By MARSHA MERCER
This Christmas, the gifts of Three Wise Men -- make that three pharmaceutical companies -- are COVID-19 vaccines.
The Pfizer vaccine is in distribution, Moderna’s is about to be authorized, and AstraZeneca’s is likely not far behind.
In 2020, these treasures are more valuable than gold, frankincense and myrrh. If we’ve learned anything during the pandemic, it’s that safety and good health are of incalculable worth.
Seeing the first American healthcare workers baring their upper arms to get the shots boosted everyone’s morale. But it’s estimated 60% to 80% of Americans will need to be immune to the devastating virus, either through infection or vaccination, to achieve herd immunity and begin to resume normal life. That will take months.
The arrival of the miracle vaccines also raises a question: Will people get them?
Polls and anecdotal reports indicate a wide swath of the population, and Black people especially, may be wary. Only 17% or Blacks said they’d definitely get a COVID vaccine, compared with 37% of whites and Hispanics, a Kaiser Family Foundation Poll in October reported.
That was before the vaccines were a reality and before people began seeing their peers gladly roll up their sleeves.
Sandra Lindsay, 52, an intensive care nurse in Queens, New York, who is Black, received the Pfizer vaccine Monday, one of the first people in the United States to do so.
Her goal wasn’t to be first, she told The New York Times, “but to inspire people who look like me, who are skeptical in general about taking vaccines.”
Generations of Black Americans have grown up distrusting the federal government’s medical programs since the 1932 Tuskegee study in which Black men who had syphilis were left untreated so doctors could study the effects.
Many Americans are inoculation phobic. Most adults typically don’t even get a flu vaccine.
In addition, since it usually takes years to develop a vaccine, the speed at which the COVID vaccines arrived makes even some medical personnel leery of taking the first shots, although clinical trials show the vaccines are remarkably effective and safe.
In its first analysis of the Pfizer vaccine, the Food and Drug Administration found it worked well no matter the volunteer’s age, race or weight. It was 95% effective after two shots three to four weeks apart. Side effects are generally mild, although some experts suggest people might want to take the day off after the second dose in case it brings fatigue, chills or fever.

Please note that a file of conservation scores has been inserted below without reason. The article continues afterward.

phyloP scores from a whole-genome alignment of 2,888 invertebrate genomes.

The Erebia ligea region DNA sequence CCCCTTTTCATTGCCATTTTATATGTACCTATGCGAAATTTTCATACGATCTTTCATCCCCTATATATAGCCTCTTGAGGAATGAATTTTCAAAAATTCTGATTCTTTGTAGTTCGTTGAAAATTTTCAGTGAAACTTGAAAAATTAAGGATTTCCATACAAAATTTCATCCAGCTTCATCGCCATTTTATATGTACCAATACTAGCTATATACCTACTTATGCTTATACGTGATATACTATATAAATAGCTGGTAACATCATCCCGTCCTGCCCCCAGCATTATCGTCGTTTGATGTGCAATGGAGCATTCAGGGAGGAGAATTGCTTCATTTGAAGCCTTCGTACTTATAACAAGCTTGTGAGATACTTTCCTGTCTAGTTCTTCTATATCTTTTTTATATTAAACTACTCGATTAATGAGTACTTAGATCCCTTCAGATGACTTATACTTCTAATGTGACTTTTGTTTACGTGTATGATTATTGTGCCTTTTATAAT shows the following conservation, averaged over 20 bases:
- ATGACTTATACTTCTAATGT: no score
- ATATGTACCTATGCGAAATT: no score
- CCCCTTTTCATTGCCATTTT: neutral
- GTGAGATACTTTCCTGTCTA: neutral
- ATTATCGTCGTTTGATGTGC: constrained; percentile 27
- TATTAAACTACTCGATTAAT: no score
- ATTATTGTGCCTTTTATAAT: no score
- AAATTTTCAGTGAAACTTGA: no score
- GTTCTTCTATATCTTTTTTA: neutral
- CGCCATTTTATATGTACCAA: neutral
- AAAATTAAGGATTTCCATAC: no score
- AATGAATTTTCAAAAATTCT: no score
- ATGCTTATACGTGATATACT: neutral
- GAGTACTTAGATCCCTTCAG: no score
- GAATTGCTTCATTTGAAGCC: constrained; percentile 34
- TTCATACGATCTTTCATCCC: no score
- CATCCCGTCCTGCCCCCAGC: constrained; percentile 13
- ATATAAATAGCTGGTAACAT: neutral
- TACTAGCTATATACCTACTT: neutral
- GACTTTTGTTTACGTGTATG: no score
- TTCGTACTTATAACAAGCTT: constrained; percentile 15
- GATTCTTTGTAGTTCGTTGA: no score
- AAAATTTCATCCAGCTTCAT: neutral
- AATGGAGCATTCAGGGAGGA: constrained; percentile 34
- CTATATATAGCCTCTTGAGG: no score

There’s much we don’t yet know. How well will the vaccine work on children and pregnant women? How long will immunity last? And, while the vaccine protects vaccinated persons from the disease, can the vaccinated still spread the virus through droplets in sneezes and coughs?
The recommendation of the Centers for Disease Control and Prevention’s Advisory Committee on Immunization Practices is for healthcare workers and long-term care residents to be the highest priority for shots. The Virginia Health Department adopted the recommendation.
The advisory committee seems likely to recommend that other essential workers be next, followed by those over 65 and those younger who have health conditions that put them at high risk – a plan Virginia also has adopted.
States vary in their priorities. A few states have prioritized law enforcement, prisoners and the homeless in the first group, a review of state policies by the Kaiser Family Foundation found.
The supply of vaccines is limited at present but will increase. By next spring or summer, the general population in Virginia and elsewhere will be eligible to be jabbed.
But will they? A blizzard of misinformation is coming from sources many consider reputable – political figures, radio talkers, posters on social media. By now, no one should believe COVID-19 is a hoax. Not when more than 300,000 in the United States have died of the disease this year and millions more face long-term symptoms.
That’s why everyone must mask up and practice good hygiene and social distancing well into 2021. By next Christmas, with luck and perseverance, we can celebrate the end of the pandemic.
The vaccines are a gift, but first we must accept them.
©2020 Marsha Mercer. All rights reserved.